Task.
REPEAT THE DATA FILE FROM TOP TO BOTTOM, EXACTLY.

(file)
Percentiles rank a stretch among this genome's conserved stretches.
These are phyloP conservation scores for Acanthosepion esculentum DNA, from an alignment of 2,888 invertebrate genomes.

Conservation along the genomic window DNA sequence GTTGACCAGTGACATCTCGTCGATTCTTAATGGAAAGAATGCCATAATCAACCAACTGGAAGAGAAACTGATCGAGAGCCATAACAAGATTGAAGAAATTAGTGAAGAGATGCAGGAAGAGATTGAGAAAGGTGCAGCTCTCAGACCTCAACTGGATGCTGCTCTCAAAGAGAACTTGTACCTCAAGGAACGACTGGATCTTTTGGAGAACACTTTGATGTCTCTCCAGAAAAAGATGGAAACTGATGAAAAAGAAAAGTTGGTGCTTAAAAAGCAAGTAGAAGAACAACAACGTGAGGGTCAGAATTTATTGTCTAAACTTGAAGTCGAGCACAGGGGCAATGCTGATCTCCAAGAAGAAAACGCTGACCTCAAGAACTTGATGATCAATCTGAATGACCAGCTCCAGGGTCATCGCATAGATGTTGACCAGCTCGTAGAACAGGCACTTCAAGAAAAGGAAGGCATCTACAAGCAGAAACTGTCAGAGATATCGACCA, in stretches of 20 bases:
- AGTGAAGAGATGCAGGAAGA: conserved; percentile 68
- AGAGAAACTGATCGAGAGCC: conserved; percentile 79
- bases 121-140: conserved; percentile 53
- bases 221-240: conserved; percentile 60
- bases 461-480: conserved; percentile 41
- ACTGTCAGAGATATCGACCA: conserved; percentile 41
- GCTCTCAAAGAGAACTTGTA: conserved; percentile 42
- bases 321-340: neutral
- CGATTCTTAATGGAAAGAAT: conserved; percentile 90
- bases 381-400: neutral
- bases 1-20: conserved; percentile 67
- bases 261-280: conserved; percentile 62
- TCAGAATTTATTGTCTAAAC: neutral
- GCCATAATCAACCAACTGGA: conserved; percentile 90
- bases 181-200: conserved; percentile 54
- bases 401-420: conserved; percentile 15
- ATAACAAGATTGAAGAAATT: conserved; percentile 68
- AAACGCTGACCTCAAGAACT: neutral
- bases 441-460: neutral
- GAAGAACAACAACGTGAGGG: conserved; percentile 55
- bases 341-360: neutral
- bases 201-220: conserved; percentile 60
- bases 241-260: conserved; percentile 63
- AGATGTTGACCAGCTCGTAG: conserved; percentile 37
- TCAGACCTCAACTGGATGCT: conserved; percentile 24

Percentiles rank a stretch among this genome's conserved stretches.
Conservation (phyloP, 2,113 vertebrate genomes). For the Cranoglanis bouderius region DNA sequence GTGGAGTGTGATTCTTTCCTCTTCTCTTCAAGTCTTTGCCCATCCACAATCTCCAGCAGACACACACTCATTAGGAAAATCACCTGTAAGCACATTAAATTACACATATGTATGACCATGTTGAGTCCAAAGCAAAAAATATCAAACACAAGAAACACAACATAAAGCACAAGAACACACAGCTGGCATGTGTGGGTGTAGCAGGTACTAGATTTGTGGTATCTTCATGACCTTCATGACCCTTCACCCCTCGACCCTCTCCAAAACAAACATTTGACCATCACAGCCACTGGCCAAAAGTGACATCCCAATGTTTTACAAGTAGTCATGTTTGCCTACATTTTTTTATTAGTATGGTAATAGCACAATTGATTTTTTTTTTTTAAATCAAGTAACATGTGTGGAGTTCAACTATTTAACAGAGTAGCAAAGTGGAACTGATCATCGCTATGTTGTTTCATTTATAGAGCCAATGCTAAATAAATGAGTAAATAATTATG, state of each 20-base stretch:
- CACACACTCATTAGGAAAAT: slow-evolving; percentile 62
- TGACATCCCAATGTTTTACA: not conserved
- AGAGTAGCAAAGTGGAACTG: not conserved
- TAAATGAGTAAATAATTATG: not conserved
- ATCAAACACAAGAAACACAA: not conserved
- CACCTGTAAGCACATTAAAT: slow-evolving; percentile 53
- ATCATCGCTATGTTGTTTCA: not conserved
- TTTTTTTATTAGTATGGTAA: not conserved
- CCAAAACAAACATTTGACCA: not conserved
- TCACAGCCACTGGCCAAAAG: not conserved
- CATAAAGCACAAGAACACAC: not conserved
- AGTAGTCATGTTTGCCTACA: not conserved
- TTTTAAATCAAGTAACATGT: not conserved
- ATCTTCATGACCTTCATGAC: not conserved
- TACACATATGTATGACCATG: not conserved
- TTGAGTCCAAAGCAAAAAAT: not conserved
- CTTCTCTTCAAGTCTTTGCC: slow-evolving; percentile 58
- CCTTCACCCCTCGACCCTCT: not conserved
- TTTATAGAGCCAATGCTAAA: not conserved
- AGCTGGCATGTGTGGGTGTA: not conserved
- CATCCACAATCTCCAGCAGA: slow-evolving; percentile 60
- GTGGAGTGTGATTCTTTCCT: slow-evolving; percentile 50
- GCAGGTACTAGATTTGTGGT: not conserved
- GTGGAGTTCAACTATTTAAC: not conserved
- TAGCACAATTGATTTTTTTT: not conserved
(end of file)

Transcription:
Percentiles rank a stretch among this genome's conserved stretches.
These are phyloP conservation scores for Acanthosepion esculentum DNA, from an alignment of 2,888 invertebrate genomes.

Conservation along the genomic window DNA sequence GTTGACCAGTGACATCTCGTCGATTCTTAATGGAAAGAATGCCATAATCAACCAACTGGAAGAGAAACTGATCGAGAGCCATAACAAGATTGAAGAAATTAGTGAAGAGATGCAGGAAGAGATTGAGAAAGGTGCAGCTCTCAGACCTCAACTGGATGCTGCTCTCAAAGAGAACTTGTACCTCAAGGAACGACTGGATCTTTTGGAGAACACTTTGATGTCTCTCCAGAAAAAGATGGAAACTGATGAAAAAGAAAAGTTGGTGCTTAAAAAGCAAGTAGAAGAACAACAACGTGAGGGTCAGAATTTATTGTCTAAACTTGAAGTCGAGCACAGGGGCAATGCTGATCTCCAAGAAGAAAACGCTGACCTCAAGAACTTGATGATCAATCTGAATGACCAGCTCCAGGGTCATCGCATAGATGTTGACCAGCTCGTAGAACAGGCACTTCAAGAAAAGGAAGGCATCTACAAGCAGAAACTGTCAGAGATATCGACCA, in stretches of 20 bases:
- AGTGAAGAGATGCAGGAAGA: conserved; percentile 68
- AGAGAAACTGATCGAGAGCC: conserved; percentile 79
- bases 121-140: conserved; percentile 53
- bases 221-240: conserved; percentile 60
- bases 461-480: conserved; percentile 41
- ACTGTCAGAGATATCGACCA: conserved; percentile 41
- GCTCTCAAAGAGAACTTGTA: conserved; percentile 42
- bases 321-340: neutral
- CGATTCTTAATGGAAAGAAT: conserved; percentile 90
- bases 381-400: neutral
- bases 1-20: conserved; percentile 67
- bases 261-280: conserved; percentile 62
- TCAGAATTTATTGTCTAAAC: neutral
- GCCATAATCAACCAACTGGA: conserved; percentile 90
- bases 181-200: conserved; percentile 54
- bases 401-420: conserved; percentile 15
- ATAACAAGATTGAAGAAATT: conserved; percentile 68
- AAACGCTGACCTCAAGAACT: neutral
- bases 441-460: neutral
- GAAGAACAACAACGTGAGGG: conserved; percentile 55
- bases 341-360: neutral
- bases 201-220: conserved; percentile 60
- bases 241-260: conserved; percentile 63
- AGATGTTGACCAGCTCGTAG: conserved; percentile 37
- TCAGACCTCAACTGGATGCT: conserved; percentile 24

Percentiles rank a stretch among this genome's conserved stretches.
Conservation (phyloP, 2,113 vertebrate genomes). For the Cranoglanis bouderius region DNA sequence GTGGAGTGTGATTCTTTCCTCTTCTCTTCAAGTCTTTGCCCATCCACAATCTCCAGCAGACACACACTCATTAGGAAAATCACCTGTAAGCACATTAAATTACACATATGTATGACCATGTTGAGTCCAAAGCAAAAAATATCAAACACAAGAAACACAACATAAAGCACAAGAACACACAGCTGGCATGTGTGGGTGTAGCAGGTACTAGATTTGTGGTATCTTCATGACCTTCATGACCCTTCACCCCTCGACCCTCTCCAAAACAAACATTTGACCATCACAGCCACTGGCCAAAAGTGACATCCCAATGTTTTACAAGTAGTCATGTTTGCCTACATTTTTTTATTAGTATGGTAATAGCACAATTGATTTTTTTTTTTTAAATCAAGTAACATGTGTGGAGTTCAACTATTTAACAGAGTAGCAAAGTGGAACTGATCATCGCTATGTTGTTTCATTTATAGAGCCAATGCTAAATAAATGAGTAAATAATTATG, state of each 20-base stretch:
- CACACACTCATTAGGAAAAT: slow-evolving; percentile 62
- TGACATCCCAATGTTTTACA: not conserved
- AGAGTAGCAAAGTGGAACTG: not conserved
- TAAATGAGTAAATAATTATG: not conserved
- ATCAAACACAAGAAACACAA: not conserved
- CACCTGTAAGCACATTAAAT: slow-evolving; percentile 53
- ATCATCGCTATGTTGTTTCA: not conserved
- TTTTTTTATTAGTATGGTAA: not conserved
- CCAAAACAAACATTTGACCA: not conserved
- TCACAGCCACTGGCCAAAAG: not conserved
- CATAAAGCACAAGAACACAC: not conserved
- AGTAGTCATGTTTGCCTACA: not conserved
- TTTTAAATCAAGTAACATGT: not conserved
- ATCTTCATGACCTTCATGAC: not conserved
- TACACATATGTATGACCATG: not conserved
- TTGAGTCCAAAGCAAAAAAT: not conserved
- CTTCTCTTCAAGTCTTTGCC: slow-evolving; percentile 58
- CCTTCACCCCTCGACCCTCT: not conserved
- TTTATAGAGCCAATGCTAAA: not conserved
- AGCTGGCATGTGTGGGTGTA: not conserved
- CATCCACAATCTCCAGCAGA: slow-evolving; percentile 60
- GTGGAGTGTGATTCTTTCCT: slow-evolving; percentile 50
- GCAGGTACTAGATTTGTGGT: not conserved
- GTGGAGTTCAACTATTTAAC: not conserved
- TAGCACAATTGATTTTTTTT: not conserved